Mar 06, 2016 03:59PM
By Ana Rincon
If you’ve ever eaten sprouts or wheat grass, you are experiencing part of the legacy of the late Dr. Ann Wigmore, teacher, healer, and author of numerous books and articles on the Living Foods Lifestyle®. She promoted the consumption of enzyme-rich, nutrient-dense foods such as organic, raw, fruits and green juices, sprouts and greens, and sprouted nuts, seeds and grains.
One of her most quoted teachings is, “The food you eat can be either the safest and most powerful form of medicine or the slowest form of poison.” Because the long-term effects of food, good or bad, aren’t necessarily immediately apparent, we don’t always recognize the cumulative effect that it has on our health, appearance and mood. (Note our health brief on page 11 that links reduced depression with probiotic use).
Years of eating the Modern America Diet (MAD) can easily lead to obesity, diabetes, and cardiac disease. Even eating healthier choices like lean meats and vegetables can have long-term detrimental effects if they are hormone- or pesticide-laden. Unfortunately, a week or two of eating organic won’t change the effects of lifelong habits overnight. But a real lifestyle change will reverse many illnesses and lead to more perfect health — if sustained.
Now that our initial commitment to ambitious New Year’s resolutions is wearing thin, it’s time to reaffirm our promises to self. If you’ve been discouraged by the results of January 1st diets or exercise regimes, ask yourself if you want to ingest healthy medicine, or slow poison? Whether you are still eating MADly, or have already incorporated more greens and vegetables into your diet, it’s not hard to make incremental improvements.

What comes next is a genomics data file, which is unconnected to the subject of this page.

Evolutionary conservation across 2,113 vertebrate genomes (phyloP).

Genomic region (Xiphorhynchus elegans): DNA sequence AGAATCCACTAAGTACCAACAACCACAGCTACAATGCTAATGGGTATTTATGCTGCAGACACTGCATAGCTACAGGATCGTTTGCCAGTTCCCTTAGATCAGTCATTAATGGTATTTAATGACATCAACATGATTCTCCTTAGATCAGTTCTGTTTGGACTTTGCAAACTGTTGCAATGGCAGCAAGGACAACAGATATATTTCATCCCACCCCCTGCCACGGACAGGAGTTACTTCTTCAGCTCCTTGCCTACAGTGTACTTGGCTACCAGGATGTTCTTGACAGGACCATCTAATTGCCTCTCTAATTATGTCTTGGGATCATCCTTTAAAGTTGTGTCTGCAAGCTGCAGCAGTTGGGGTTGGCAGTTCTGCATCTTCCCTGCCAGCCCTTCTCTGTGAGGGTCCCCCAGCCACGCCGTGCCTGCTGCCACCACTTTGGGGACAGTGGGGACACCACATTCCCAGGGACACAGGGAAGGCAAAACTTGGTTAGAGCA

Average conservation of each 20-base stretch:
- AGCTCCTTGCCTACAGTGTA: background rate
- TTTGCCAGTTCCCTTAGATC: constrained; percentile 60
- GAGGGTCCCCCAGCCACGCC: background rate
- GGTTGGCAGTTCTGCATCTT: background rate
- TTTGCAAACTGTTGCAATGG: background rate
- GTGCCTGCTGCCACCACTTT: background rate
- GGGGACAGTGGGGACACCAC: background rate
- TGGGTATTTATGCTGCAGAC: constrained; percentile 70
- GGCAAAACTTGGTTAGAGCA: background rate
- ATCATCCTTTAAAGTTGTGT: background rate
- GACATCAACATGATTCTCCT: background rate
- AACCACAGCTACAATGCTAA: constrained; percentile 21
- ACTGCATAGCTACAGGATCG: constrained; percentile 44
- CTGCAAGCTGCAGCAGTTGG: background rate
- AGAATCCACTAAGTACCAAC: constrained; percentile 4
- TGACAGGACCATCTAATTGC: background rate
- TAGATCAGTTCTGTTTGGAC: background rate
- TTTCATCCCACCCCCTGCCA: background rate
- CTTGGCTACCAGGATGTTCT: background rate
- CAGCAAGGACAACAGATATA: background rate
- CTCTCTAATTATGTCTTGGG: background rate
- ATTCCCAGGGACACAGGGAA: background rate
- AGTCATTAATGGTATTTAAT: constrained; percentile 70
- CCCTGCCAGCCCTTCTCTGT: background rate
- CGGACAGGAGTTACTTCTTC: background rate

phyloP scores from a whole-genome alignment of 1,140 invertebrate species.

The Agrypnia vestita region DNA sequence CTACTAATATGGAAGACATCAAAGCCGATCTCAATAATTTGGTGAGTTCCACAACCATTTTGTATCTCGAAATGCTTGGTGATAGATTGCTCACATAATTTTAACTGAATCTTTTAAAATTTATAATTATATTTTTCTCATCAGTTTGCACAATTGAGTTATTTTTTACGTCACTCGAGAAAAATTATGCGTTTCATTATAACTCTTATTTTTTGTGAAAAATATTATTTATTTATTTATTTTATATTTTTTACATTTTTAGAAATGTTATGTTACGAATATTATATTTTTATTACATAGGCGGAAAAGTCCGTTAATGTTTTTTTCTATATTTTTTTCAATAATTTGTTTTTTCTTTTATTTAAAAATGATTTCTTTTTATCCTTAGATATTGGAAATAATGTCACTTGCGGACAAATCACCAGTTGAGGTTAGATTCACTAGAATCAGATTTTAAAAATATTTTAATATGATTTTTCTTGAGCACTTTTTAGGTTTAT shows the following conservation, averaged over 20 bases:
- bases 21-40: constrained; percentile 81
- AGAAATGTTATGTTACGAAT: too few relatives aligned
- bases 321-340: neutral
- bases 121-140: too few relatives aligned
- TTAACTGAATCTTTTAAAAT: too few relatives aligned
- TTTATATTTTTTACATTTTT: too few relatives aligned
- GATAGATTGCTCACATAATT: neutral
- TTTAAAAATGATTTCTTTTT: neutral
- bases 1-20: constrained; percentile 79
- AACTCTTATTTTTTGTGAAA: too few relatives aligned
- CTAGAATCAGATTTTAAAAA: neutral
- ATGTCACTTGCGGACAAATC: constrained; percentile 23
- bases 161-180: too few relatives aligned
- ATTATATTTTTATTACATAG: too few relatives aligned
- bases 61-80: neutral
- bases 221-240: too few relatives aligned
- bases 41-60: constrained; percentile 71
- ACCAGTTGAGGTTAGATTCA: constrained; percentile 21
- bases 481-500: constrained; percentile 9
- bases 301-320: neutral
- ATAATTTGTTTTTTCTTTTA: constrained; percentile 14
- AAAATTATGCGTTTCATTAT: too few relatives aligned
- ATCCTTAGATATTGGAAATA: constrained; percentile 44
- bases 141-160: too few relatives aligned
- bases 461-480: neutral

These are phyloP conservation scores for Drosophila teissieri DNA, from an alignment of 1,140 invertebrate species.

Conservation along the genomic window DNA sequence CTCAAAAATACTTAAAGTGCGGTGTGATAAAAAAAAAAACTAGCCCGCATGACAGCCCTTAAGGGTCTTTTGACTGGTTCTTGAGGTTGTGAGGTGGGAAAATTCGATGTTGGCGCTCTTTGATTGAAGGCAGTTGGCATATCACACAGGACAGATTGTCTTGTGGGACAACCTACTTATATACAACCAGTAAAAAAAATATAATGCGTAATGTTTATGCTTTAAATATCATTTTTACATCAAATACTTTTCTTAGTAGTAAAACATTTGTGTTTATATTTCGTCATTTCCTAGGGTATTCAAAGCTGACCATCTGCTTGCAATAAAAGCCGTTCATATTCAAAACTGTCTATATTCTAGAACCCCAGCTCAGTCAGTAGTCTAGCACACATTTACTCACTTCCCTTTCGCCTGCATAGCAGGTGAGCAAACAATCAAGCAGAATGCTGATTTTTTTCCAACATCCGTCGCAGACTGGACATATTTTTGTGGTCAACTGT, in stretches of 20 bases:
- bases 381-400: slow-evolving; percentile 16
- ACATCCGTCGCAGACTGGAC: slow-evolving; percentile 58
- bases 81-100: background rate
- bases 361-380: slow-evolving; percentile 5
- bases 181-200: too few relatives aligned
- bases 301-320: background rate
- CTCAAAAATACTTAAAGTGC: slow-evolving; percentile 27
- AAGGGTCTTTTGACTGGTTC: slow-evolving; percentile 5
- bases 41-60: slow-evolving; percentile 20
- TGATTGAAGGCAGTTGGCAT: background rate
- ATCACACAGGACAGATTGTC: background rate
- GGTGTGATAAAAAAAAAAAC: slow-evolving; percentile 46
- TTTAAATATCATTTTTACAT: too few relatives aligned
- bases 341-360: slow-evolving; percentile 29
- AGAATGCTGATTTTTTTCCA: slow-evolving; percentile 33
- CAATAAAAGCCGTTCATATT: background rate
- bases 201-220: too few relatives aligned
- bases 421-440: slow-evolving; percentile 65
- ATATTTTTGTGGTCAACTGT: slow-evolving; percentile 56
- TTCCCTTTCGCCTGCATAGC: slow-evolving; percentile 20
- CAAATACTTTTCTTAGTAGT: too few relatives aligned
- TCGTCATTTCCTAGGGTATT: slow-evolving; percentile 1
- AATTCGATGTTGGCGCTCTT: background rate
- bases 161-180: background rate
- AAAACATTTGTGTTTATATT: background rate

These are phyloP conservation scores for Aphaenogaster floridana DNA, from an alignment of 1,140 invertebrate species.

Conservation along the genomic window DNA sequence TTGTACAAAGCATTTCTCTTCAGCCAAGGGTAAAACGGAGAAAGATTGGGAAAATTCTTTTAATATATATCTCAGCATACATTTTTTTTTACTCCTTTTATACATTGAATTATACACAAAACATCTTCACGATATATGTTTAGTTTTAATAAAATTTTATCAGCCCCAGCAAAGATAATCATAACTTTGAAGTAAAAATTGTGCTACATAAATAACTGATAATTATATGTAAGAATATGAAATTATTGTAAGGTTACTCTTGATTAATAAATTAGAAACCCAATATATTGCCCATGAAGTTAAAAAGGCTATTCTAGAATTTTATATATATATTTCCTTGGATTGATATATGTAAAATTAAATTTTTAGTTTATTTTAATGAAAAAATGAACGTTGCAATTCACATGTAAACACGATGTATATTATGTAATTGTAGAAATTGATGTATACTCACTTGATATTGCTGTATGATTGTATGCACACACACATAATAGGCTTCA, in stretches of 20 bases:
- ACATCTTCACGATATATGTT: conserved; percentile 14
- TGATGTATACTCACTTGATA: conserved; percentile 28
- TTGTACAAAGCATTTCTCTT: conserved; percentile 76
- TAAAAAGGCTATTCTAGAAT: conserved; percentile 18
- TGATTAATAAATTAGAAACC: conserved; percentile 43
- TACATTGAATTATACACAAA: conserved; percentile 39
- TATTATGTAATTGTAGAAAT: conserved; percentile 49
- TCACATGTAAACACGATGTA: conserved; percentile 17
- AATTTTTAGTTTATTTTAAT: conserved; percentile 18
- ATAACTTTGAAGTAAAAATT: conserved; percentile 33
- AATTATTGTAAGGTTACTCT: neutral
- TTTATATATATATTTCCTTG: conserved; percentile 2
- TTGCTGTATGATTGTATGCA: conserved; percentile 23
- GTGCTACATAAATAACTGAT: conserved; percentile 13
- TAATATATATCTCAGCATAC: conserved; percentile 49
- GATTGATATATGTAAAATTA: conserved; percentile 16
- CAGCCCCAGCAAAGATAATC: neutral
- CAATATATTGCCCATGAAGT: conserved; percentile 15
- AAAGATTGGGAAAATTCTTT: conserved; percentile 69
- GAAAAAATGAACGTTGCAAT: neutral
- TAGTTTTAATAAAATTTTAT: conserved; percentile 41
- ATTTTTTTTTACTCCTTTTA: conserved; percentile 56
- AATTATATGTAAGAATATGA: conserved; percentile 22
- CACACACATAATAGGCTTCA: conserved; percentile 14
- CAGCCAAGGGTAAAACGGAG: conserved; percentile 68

One of our feature articles, “Taste the Rainbow,” on page 20, will encourage you to put more veggie variety in your meals. We also cover a healthier way to eat meat. Most nutrition experts agree the more veggies the better, but many still allow a place in one’s diet for sustainably raised, hormone- and antibiotic-free meat. We also had the pleasure of highlighting some of our local farms in “Labors of Love” on page 32. Read about Windy Brow, Anythyme, Circle Brook and School Lunch farms and how in addition to serving up healthy produce, they help sustain and integrate with our communities. And don’t miss our Community Profile of Be The Change, a Kean University-based non profit that’s turning vacant lots in Newark into community gardens. Way to go!